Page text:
• Announcements

    • khawk

      Download the Game Design and Indie Game Marketing Freebook   07/19/17

      GameDev.net and CRC Press have teamed up to bring a free ebook of content curated from top titles published by CRC Press. The freebook, Practices of Game Design & Indie Game Marketing, includes chapters from The Art of Game Design: A Book of Lenses, A Practical Guide to Indie Game Marketing, and An Architectural Approach to Level Design. The GameDev.net FreeBook is relevant to game designers, developers, and those interested in learning more about the challenges in game development. We know game development can be a tough discipline and business, so we picked several chapters from CRC Press titles that we thought would be of interest to you, the GameDev.net audience, in your journey to design, develop, and market your next game. The free ebook is available through CRC Press by clicking here. The Curated Books The Art of Game Design: A Book of Lenses, Second Edition, by Jesse Schell Presents 100+ sets of questions, or different lenses, for viewing a game’s design, encompassing diverse fields such as psychology, architecture, music, film, software engineering, theme park design, mathematics, anthropology, and more. Written by one of the world's top game designers, this book describes the deepest and most fundamental principles of game design, demonstrating how tactics used in board, card, and athletic games also work in video games. It provides practical instruction on creating world-class games that will be played again and again. View it here. A Practical Guide to Indie Game Marketing, by Joel Dreskin Marketing is an essential but too frequently overlooked or minimized component of the release plan for indie games. A Practical Guide to Indie Game Marketing provides you with the tools needed to build visibility and sell your indie games. With special focus on those developers with small budgets and limited staff and resources, this book is packed with tangible recommendations and techniques that you can put to use immediately. As a seasoned professional of the indie game arena, author Joel Dreskin gives you insight into practical, real-world experiences of marketing numerous successful games and also provides stories of the failures. View it here. An Architectural Approach to Level Design This is one of the first books to integrate architectural and spatial design theory with the field of level design. The book presents architectural techniques and theories for level designers to use in their own work. It connects architecture and level design in different ways that address the practical elements of how designers construct space and the experiential elements of how and why humans interact with this space. Throughout the text, readers learn skills for spatial layout, evoking emotion through gamespaces, and creating better levels through architectural theory. View it here. Learn more and download the ebook by clicking here. Did you know? GameDev.net and CRC Press also recently teamed up to bring GDNet+ Members up to a 20% discount on all CRC Press books. Learn more about this and other benefits here.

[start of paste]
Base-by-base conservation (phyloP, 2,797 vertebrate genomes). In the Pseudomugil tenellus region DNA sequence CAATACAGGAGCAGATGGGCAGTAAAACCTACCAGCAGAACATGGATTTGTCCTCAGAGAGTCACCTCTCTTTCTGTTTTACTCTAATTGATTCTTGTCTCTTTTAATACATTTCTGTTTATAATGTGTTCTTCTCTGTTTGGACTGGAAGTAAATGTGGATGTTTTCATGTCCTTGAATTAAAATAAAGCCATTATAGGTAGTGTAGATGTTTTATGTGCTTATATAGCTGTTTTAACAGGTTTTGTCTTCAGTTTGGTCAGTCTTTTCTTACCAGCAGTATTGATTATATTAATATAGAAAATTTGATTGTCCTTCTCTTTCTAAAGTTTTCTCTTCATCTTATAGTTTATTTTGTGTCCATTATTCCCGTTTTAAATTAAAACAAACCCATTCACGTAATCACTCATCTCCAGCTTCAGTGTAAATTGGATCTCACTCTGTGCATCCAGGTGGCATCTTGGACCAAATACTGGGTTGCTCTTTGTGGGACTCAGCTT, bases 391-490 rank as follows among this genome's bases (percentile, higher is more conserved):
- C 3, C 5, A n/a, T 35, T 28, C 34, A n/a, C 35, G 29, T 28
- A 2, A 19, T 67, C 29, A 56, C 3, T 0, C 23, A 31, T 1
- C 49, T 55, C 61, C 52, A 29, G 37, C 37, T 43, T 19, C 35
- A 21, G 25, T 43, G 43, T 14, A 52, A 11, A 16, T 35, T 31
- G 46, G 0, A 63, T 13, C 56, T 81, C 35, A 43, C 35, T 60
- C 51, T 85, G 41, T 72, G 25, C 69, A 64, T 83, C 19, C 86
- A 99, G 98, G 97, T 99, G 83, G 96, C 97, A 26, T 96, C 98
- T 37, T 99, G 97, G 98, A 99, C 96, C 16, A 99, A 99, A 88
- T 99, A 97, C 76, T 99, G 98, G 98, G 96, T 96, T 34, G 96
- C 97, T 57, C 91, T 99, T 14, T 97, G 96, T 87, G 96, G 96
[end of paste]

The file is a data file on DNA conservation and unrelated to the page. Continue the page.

Sign in to follow this  
Followers 0
harshman_chris

Debugging Memory Leaks in Visual Studio 2010 (c++)

7 posts in this topic

I am trying to debug memory leaks in my game application, which consists of a executable and a dynamic-link library.

 

This is the code I have added following some msdn pages. 

 

#define _CRTDBG_MAP_ALLOC
#include <stdlib.h>
#include <crtdbg.h>

#define DEBUG_NEW new(_NORMAL_BLOCK, __FILE__, __LINE__)